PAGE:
MWNY: Less is More? Macworld Shrinks, Gets More for "Creative Pros"

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Date: Thursday, June 26th, 2003, 08:13
Category: Archive

If big is better, you’ll be disappointed by Macworld in New York next month: there’s no question that CreativePro, and Macworld Boston next year, will attract a fraction of the number of attendees of previous conferences. That’s an especially big problem in Boston, according to a Boston Herald story last week. The story reports that the New York show will be considered a success if it gets just half of the 58,000 attendees last year, because it’s focusing on a narrower niche of creative professionals. If Boston follows the same model, the city is likely to be more than a little frustrated, having wooed IDG with incentives based on a much bigger show.
Something strange has happened amidst all this turmoil, though: Macworld New York is shaping up to be a pretty cool show. Today, IDG announced two new feature presentations (see my story for musiconmac.com), with the electronic music band Fischerspooner and pros from broadcast, music, and DVD production. Add that to artist Peter Max, Apple’s Greg Joswiak who was in headlines this week defending Apple’s G5 benchmarks, and a truly robust conference of creative sessions for video, music, and print design, and you have a pretty cool show. The bad news is, of course, no Steve Jobs, and the news may be worse for Macworld Boston, since Apple hasn’t backed off its angry stance on that show. But we’re still planning to party like it’s 2002, and while total attendence is down, hopefully it will attract more of the Mac artists the show is now marketed for. Stay tuned.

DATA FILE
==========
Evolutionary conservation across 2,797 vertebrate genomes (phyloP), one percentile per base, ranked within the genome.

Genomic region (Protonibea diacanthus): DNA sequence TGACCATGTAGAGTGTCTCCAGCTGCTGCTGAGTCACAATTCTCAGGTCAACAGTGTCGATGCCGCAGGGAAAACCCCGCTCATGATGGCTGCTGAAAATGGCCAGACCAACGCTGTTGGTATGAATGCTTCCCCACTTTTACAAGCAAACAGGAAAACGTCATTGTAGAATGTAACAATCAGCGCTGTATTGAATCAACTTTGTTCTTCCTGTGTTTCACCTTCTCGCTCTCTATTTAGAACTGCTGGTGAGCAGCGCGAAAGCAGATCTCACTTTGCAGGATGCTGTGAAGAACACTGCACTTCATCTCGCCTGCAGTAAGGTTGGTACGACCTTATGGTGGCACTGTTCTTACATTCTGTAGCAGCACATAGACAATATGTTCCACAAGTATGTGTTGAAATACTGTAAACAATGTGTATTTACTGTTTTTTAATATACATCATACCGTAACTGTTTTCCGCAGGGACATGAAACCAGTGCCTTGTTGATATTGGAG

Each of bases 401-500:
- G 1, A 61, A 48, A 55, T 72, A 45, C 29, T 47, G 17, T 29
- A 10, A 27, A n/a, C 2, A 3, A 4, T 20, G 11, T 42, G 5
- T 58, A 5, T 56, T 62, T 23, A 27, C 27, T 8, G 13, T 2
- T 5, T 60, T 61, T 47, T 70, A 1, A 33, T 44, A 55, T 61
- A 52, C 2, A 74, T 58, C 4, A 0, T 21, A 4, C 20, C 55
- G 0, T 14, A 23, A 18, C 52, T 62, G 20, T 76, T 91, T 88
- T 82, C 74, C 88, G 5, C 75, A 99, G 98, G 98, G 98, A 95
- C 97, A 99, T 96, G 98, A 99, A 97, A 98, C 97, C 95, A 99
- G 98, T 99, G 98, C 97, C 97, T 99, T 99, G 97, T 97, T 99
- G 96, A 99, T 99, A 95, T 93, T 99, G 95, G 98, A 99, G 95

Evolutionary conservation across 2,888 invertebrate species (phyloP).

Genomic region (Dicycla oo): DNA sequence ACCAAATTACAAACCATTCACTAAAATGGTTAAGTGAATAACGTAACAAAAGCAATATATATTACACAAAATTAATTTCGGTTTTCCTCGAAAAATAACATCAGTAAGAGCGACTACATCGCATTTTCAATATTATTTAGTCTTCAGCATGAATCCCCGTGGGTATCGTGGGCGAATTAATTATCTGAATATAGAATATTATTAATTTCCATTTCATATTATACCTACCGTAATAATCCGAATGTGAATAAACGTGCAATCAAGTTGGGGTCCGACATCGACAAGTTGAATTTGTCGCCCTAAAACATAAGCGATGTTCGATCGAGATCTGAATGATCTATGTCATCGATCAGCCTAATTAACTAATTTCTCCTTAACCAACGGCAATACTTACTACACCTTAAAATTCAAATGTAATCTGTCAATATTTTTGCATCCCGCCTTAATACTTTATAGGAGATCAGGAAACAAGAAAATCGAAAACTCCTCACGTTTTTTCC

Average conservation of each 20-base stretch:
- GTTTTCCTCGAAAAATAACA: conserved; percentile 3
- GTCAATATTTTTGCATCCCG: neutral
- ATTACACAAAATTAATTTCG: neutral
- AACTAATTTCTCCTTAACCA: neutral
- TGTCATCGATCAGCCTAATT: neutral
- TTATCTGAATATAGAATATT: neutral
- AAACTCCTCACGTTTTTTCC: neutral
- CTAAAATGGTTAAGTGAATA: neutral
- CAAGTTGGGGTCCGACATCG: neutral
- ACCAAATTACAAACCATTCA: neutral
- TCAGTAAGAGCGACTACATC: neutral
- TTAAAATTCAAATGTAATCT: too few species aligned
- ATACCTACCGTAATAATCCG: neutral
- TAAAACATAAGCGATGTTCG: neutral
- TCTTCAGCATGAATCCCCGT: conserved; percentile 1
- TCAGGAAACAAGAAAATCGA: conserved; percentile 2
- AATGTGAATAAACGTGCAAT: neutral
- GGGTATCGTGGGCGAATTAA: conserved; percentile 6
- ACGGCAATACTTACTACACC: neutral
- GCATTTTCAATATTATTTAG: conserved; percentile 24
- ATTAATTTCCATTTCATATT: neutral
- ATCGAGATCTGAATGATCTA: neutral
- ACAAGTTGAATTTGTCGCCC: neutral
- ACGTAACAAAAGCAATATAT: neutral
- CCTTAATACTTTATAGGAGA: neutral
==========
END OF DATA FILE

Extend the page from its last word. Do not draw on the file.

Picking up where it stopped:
If big is better, you’ll be disappointed by Macworld in New York next month: there’s no question that CreativePro, and Macworld Boston next year, will attract a fraction of the number of attendees of previous conferences. That’s an especially big problem in Boston, according to a Boston Herald story last week. The story reports that the New York show will be considered a success if it gets just half of the 58,000 attendees last year, because it’s focusing on a narrower niche of creative professionals. If Boston follows the same model, the city is likely to be more than a little frustrated, having wooed IDG with incentives based on a much bigger show.
Something strange has happened amidst all this turmoil, though: Macworld New York is shaping up to be a pretty cool show. Today, IDG announced two new feature presentations (see my story for musiconmac.com), with the electronic music band Fischerspooner and pros from broadcast, music, and DVD production. Add that to artist Peter Max, Apple’s Greg Joswiak who was in headlines this week defending Apple’s G5 benchmarks, and a truly robust conference of creative sessions for video, music, and print design, and you have a pretty cool show. The bad news is, of course, no Steve Jobs, and the news may be worse for Macworld Boston, since Apple hasn’t backed off its angry stance on that show. But we’re still planning to party like it’s 2002, and while total attendence is down, hopefully it will attract more of the Mac artists the show is now marketed for. Stay tuned.

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